INDIANAPOLIS – The Indiana House voted 61-36 Tuesday to move forward a massive road funding bill that provides billions in new infrastructure dollars but comes with a price – tax increases.
Eight GOP members voted against the bill even though House Bill 1001 has been deemed the top priority for the House Republican caucus.
"It’s a great bill because it’s taking us in a direction where we are leading," said Rep. Matt Lehman, R-Berne. "And that’s what we are here to do – lead."
He talked about political will – in an election year – and noted he never signed a pledge not to raise taxes just in case someday doing that was the right thing to do.
The discussion was passionate and long on the House floor.
Three area representatives voted against the bill – Rep. Phil GiaQuinta, D-Fort Wayne; Rep. Chris Judy, R-Fort Wayne; and Rep. Curt Nisly, R-Goshen. All other area reps supported the measure.
The bill has a number of provisions, including studying tolling on Indiana’s interstate highways for future funding.
But one of the most important parts of the legislation would tie the state gas tax to inflation going back to 2002 (the last time it was raised) to regain some of the buying power.
This would essentially raise the gas tax of 18 cents per gallon about 4 cents – at a time when gas prices are historically low. That change is expected to cost the average Hoosier taxpayer $25 a year.
The second part of the proposal would shift all money derived from the state sales tax on fuel purchases to roads. Currently, most of it goes into the general fund and pays for a variety of state programs.
The shift is about $480 million to $500 million, which is why the bill also calls for a doubling of the cigarette tax from $1 per pack to $2 per pack. That money, along with a registration surcharge on electric vehicles, would fill the gap caused by redirecting the sales tax money.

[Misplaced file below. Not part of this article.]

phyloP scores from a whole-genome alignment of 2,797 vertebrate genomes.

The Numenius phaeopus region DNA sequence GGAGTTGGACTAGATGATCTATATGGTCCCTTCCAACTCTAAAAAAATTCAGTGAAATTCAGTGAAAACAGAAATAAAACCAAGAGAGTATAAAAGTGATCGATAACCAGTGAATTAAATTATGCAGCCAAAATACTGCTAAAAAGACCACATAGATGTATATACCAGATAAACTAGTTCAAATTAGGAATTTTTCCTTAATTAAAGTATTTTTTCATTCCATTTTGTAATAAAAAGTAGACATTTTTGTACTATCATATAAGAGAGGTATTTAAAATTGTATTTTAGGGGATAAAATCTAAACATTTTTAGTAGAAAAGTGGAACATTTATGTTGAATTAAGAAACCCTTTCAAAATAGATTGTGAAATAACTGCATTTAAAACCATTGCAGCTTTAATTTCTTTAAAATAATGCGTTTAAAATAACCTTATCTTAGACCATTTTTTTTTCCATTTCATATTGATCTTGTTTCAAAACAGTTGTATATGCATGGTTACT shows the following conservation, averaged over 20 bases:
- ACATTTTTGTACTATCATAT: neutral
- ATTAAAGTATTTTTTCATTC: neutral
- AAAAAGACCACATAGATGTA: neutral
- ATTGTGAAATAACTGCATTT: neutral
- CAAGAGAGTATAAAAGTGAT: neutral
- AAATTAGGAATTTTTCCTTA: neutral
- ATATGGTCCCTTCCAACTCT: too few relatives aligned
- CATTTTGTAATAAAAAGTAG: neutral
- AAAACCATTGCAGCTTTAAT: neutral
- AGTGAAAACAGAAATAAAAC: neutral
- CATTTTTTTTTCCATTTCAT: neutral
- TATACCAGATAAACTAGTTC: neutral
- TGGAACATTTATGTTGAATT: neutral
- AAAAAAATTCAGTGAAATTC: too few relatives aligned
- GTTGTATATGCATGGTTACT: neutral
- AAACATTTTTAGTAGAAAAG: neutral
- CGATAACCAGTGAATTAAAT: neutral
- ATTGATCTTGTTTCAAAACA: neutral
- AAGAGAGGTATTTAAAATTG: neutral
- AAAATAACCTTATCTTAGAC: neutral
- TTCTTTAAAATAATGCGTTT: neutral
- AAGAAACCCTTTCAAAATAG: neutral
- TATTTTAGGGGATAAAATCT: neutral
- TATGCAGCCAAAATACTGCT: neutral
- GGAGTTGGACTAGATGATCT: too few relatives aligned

The GOP inserted a future income tax cut into the bill last week to try to garner more support.
Democrats said Republicans wouldn’t need to raise taxes if they hadn’t cut tax after tax in recent years – from corporate to income to inheritance – which has cost state coffers billions.
"We’ve had all the revenue you ever wanted to fund this road dilemma," House Democratic Leader Scott Pelath said. "You let it go."
He also said that the tax cuts have helped the rich disproportionately while the tax increases will hit lower income Hoosiers.
"We’re back here raising taxes on regular Hoosiers," said Rep. Dan Forestal, D-Indianapolis.
House Speaker Brian Bosma said the comprehensive road-funding package spurs economic growth and is fiscally responsible.
"In fact, the addition of a personal income tax cut in the bill means this proposal would be revenue neutral once fully implemented."
The bill now moves to the Senate, where its future is uncertain.
That chamber has been pushing a separate plan by Gov. Mike Pence to provide $1 billion in short-term funding to the Indiana Department of Transportation for maintenance but leaves the long-term discussion of how to fund roads for another day.
His plan would rely on surplus dollars and bonding, as well as future spending by lawmakers. It has no tax increases.